Law Expert’s Paper Suggests FINA Bans Won’t Hold Up Legally

An analysis by an Italian legal expert suggests FINA bans on athletes who participate in the Energy for Swim 2018 event won’t hold up in European courts, based on sport-related precedent.

Stefano Bastianon is a professor of European law as well as a practicing lawyer and a member of the Italian National Olympic Committee’s High Court of Sport Justice. He wrote a paper in January of 2018 examining the legal precedent regarding sporting federations’ rules prohibiting athletes from competing outside of the federation’s governance. The paper itself came shortly after the European Commission ruled that International Skating Union punishments on athletes participating in non-authorized competitions were in breach of European Union antitrust laws.

You can read more about the specifics of FINA’s conflict with the Energy for Swim 2018 meet here:

In short, FINA classified the Energy for Swim event as an international competition that requires FINA approval at least six months before the meet. But that classification went public only a month or so before the meet, leaving meet organizers unable to obtain that approval. Organizers say that move was meant to “destroy this event” because of the event’s ties to the International Swimming League. The ISL is a group trying to organize swimming events focused on athlete compensation and fan engagement, but FINA has publicly disavowed that organization and any meets it tries to sponsor.

Bastianon’s paper was published in January, before the FINA-Energy for Swim conflict went public, though meet organizers say they’ve been working with FINA to try to get the meet approved for more than a year. You can read his full paper (in English) here.

A few major takeaways from his analysis:

  • Bastianon says European law on the subject was clear even before the ruling against ISU, the International Skating Union. “From the very beginning, the outcome of the ISU case was highly predictable, at least for those who are familiar with the basics of antitrust law,” he writes, noting that sport governing bodies have shown “shortsightedness and inability to see the forest for the trees,” in creating and applying their rules.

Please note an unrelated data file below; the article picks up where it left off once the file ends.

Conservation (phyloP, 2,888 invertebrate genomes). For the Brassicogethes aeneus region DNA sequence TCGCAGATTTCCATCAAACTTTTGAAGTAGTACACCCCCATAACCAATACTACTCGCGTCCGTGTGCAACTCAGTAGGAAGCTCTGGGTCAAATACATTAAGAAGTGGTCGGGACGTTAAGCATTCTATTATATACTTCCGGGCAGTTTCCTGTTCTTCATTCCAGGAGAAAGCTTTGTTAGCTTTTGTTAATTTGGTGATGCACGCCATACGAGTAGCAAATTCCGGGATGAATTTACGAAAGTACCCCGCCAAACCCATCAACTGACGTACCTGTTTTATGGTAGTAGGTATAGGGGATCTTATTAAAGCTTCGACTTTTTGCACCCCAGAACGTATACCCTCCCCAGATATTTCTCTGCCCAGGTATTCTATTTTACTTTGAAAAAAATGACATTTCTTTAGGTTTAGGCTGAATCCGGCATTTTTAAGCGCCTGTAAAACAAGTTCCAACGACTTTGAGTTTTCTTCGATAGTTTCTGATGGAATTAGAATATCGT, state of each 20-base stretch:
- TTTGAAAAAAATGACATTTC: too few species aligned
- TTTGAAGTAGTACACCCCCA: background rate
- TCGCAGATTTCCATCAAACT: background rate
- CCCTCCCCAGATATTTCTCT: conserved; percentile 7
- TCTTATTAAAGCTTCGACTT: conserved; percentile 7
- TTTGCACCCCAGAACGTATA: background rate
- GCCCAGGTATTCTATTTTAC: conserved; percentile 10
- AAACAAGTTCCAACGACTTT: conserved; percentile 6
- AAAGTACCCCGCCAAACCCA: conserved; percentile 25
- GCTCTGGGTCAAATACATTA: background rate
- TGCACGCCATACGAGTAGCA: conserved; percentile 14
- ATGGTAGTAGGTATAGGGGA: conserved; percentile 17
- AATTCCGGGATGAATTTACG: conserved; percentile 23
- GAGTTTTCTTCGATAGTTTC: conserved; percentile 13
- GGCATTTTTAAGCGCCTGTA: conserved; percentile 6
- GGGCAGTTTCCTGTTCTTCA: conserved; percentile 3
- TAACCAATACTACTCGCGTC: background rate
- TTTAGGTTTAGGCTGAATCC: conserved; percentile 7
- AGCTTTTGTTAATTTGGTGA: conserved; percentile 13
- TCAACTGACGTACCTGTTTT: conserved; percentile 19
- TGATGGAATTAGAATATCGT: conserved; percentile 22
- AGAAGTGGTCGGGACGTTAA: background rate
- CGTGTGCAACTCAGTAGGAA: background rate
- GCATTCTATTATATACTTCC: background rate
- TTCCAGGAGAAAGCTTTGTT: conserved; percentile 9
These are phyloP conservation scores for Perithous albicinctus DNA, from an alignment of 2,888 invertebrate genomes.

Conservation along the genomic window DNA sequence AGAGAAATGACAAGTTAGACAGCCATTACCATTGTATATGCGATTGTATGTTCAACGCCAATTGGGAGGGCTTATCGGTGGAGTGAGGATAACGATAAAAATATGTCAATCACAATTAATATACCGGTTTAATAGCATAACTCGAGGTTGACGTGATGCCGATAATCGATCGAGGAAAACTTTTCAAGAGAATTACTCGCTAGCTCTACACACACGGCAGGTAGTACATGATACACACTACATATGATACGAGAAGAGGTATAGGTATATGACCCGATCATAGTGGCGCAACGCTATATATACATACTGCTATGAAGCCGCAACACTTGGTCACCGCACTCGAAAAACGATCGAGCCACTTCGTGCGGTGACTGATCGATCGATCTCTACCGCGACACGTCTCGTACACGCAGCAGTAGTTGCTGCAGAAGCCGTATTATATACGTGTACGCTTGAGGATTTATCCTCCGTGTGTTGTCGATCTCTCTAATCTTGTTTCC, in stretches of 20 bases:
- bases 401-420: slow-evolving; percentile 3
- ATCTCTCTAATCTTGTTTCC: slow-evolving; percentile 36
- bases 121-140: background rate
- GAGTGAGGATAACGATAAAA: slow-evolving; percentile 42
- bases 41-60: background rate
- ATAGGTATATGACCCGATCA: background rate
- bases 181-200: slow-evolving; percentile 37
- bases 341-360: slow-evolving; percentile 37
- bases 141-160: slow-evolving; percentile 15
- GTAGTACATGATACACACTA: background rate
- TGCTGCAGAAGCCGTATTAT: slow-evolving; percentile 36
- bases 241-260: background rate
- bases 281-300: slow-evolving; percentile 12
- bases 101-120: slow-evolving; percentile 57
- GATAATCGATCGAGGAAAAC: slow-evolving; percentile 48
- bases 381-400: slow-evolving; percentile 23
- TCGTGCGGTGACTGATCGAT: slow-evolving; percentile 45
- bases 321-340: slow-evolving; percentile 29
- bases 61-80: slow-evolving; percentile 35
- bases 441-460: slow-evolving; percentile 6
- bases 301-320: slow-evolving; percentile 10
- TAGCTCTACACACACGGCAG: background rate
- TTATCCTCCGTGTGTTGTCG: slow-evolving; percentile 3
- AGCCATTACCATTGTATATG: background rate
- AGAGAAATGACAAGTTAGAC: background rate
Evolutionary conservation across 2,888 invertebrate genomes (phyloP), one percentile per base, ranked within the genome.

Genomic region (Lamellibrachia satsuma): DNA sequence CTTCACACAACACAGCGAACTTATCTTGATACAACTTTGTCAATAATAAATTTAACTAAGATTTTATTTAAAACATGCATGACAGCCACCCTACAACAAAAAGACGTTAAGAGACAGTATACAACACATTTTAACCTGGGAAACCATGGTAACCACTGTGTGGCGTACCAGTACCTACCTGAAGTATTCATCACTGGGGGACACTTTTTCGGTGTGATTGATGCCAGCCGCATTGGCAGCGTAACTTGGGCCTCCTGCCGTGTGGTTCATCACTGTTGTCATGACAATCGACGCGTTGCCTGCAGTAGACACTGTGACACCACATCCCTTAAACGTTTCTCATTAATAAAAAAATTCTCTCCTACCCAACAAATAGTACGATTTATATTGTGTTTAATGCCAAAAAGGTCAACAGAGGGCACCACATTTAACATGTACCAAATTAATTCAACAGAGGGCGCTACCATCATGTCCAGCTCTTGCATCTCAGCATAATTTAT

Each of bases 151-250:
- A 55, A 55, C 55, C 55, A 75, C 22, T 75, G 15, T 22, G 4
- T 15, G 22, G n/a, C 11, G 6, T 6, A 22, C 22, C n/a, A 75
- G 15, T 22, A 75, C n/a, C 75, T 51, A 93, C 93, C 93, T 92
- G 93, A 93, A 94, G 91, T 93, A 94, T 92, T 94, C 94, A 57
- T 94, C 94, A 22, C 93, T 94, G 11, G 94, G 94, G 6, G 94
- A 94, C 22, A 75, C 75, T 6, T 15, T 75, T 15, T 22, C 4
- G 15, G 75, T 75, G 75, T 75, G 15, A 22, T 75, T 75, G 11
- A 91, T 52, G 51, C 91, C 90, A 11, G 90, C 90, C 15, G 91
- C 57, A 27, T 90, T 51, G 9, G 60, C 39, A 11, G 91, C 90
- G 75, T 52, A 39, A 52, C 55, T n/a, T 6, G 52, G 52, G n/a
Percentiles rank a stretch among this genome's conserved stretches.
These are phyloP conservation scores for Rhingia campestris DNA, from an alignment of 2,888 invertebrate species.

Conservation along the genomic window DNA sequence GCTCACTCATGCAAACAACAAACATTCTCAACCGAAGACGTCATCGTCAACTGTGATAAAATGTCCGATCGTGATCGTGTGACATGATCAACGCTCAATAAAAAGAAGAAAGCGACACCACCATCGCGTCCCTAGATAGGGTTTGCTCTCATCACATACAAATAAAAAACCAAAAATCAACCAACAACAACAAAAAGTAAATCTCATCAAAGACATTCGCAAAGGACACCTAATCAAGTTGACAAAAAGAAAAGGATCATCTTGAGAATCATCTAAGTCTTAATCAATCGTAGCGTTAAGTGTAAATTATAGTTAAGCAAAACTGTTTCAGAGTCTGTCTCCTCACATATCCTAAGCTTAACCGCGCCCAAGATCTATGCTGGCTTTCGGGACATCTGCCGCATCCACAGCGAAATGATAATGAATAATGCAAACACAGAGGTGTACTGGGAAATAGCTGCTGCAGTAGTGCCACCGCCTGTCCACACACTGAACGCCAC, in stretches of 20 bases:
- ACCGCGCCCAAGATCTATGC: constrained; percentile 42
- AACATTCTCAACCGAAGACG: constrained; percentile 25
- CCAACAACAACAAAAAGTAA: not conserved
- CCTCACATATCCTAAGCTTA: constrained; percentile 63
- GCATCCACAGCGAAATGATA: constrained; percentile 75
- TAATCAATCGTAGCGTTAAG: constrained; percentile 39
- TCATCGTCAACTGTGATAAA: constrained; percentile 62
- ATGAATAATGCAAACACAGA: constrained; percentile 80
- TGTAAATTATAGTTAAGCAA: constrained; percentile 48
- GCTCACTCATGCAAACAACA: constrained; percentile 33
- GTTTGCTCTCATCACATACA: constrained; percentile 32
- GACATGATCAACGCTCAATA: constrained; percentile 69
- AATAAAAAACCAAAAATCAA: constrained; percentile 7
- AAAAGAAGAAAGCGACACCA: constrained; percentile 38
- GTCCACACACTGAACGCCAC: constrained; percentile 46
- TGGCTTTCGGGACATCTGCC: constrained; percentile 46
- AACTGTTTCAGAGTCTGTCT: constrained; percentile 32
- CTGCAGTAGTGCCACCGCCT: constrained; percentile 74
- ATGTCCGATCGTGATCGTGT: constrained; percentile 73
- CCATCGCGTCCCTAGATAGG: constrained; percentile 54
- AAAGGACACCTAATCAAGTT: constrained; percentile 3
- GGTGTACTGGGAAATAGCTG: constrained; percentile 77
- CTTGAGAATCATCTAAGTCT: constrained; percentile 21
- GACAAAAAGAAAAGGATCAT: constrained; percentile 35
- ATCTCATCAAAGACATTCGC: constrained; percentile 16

• Bastianon writes that the European Commission doesn’t often intervene in cases involving sport governance. In part 4, he lists a number of cases in which the Commission ruled that it didn’t have jurisdiction over certain specific sports governance issues. The significance of the face that the Commission did rule – and rule the way it did – in the ISU case, Bastianon says “cannot be underestimated.”
  • The real swimming-applicable portion of the paper comes in part 5, where Bastianon picks out specific rules from the international federations governing swimming (FINA), gymnastics, hockey and cycling that closely resemble the ISU rule declared illegal by the Commission. The FINA rule Bastianon references is the exact rule (GR 4) that FINA cited in its memo to member federations outlawing the Energy for Swim meet and threatening suspensions to participating athletes.